Can Folate Supplementation Have Benefits During Pregnancy and After Childbirth?
Anyone who has had a child or in the process of having one has likely heard all about folate supplementation and how important it is to increase Vitamin B9 consumption during pregnancy. It’s an essential part of growth and development in humans, which is why we must consume it on a daily basis -- pregnant or not, male or female, child or adult.
If you’ve been confused with all the folate talk you’ve heard about in social media ads, you’re not alone. We understand how complex of a subject it is and hopefully, we can help you grasp the concept a little more. Trust us; you’d be surprised at how important it is for your body.
For the new mothers, incoming mothers, or those that are merely thinking about having a child, we’ll break down everything you need to know -- including what folate is, why and how your body uses it, why it’s important for mothers and newborns, how much you’ll need, and ways you can increase your daily intake with ease.
Let’s get started!
What Is Folate and Why Do You Need It?
As we mentioned above, folate is the form of Vitamin B9 that occurs naturally in the body and in food. It is often confused with folic acid, which is simply the synthetic man-made form of Vitamin B9. While the average American will be exposed to folic acid in their diet more than folate, a healthy diet would actually be the other way around.
Vitamin B9 plays a wide variety of roles in the body. It’s most notably known for building and repairing DNA and RNA, but it l also helps the body regulate hormones and neurotransmitters, improves gene expression, reduces levels of homocysteine in the blood, and a deficiency has been linked to a variety of birth defects.
The confusion usually begins when trying to decide which form of Vitamin B9 to take. Both folic scid and folate will provide the benefits listed above, but they will each have to go through a series of processes before our bodies can actually use them. The difference between the two lies in how long it takes before becoming available to the body’s cells.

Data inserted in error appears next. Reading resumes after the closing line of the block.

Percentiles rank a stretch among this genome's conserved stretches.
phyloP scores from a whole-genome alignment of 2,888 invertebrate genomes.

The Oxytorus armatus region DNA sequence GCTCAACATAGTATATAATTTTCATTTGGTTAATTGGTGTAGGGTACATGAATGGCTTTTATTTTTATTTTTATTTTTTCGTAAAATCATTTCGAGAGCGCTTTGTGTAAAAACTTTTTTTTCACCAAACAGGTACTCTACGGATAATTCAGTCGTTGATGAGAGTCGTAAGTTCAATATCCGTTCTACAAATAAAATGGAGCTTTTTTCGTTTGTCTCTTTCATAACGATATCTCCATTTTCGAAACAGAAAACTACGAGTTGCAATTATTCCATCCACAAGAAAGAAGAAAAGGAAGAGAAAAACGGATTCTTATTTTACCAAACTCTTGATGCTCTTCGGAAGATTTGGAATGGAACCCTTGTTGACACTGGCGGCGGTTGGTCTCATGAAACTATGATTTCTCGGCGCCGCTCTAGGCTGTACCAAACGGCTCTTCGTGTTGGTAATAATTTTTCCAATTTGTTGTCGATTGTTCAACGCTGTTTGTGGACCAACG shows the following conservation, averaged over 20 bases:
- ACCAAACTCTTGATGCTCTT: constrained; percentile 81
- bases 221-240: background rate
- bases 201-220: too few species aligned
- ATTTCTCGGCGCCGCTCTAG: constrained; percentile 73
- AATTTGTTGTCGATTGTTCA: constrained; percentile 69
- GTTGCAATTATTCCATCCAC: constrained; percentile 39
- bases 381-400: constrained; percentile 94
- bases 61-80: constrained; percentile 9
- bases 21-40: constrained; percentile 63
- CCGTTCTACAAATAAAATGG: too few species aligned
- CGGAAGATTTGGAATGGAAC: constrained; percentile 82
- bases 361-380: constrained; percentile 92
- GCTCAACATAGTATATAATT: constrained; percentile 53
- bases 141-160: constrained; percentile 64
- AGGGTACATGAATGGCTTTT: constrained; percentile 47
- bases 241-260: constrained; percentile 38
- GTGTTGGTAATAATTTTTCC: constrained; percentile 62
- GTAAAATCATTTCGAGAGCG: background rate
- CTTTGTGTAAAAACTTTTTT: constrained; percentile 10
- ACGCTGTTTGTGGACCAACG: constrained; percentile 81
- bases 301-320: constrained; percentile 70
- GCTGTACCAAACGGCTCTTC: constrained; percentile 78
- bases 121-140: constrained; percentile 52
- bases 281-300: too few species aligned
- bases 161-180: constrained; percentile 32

Folate will have a much easier path in the body. It will first need to interact with the MTHFR enzyme to be converted into its active form -- L-Methylfolate. Once converted, the magic begins!
With folic acid, however, the path it has to take would be known as the “long way home.” Not only will it take longer, but there’s a chance a majority of the folic acid you consume never even gets converted into L-Methylfolate, in fact, it can turn into a ‘bad form’ unmetabolized folic acid and clog up your bloodstream. This is why consuming too much folic acid, as opposed to folate, is actually detrimental to your overall health.
Also Read: Oral Contraceptives & Nutrient Deficiencies
How Do Folate Affect Pregnant Mothers and Their Children?
Folate deficiency can be harmful to anyone, but the stakes are higher for pregnant women, breastfeeding women, and the newborns they’re feeding the entire time. Not only will you need to increase your intake for the sole reason of having to support another human being, but you’ll need to do it because it’s important to the development and growth of the baby’s organs.
In fact, folate deficiency has been linked to a variety of birth defects that could’ve been avoided with proper folate supplementation. It can help prevent neural tube defects, anencephaly (brain defect), spina bifida, encephalocele, congenital heart defects, issues with the blood vessels, cleft lip, and cleft palate.
As for the mother, folate supplementation can help keep them healthy and functioning properly throughout the duration of the pregnancy and post-birth. It plays an important role in the synthesis of mood-regulating neurotransmitters like dopamine, helping you feel a little brighter each and every day and keeping postpartum depression away.
There’s a reason doctors are constantly urging pregnant women and new mothers to keep a close eye on their folate consumption and ensure they’re getting an adequate amount daily.
Also Read: Should I get tested for MTHFR?
How Much Folate Do We Need On a Daily Basis?
Many people assume keeping track of the foods you eat will be difficult. While it will definitely be something you’re not used to, it’s actually much easier than you’d think. According to the Center for Disease Control, pregnant women or women seeking to become pregnant should consume 400mcg of folate each day -- in addition to the normal amount they eat in food. It’s worth noting that this recommendation was made long before the discovery of the MTHFR gene defects ever happened. So those with MTHFR might need significantly more than that amount to keep themselves and their unborn babies healthy - definitely ask your doctor.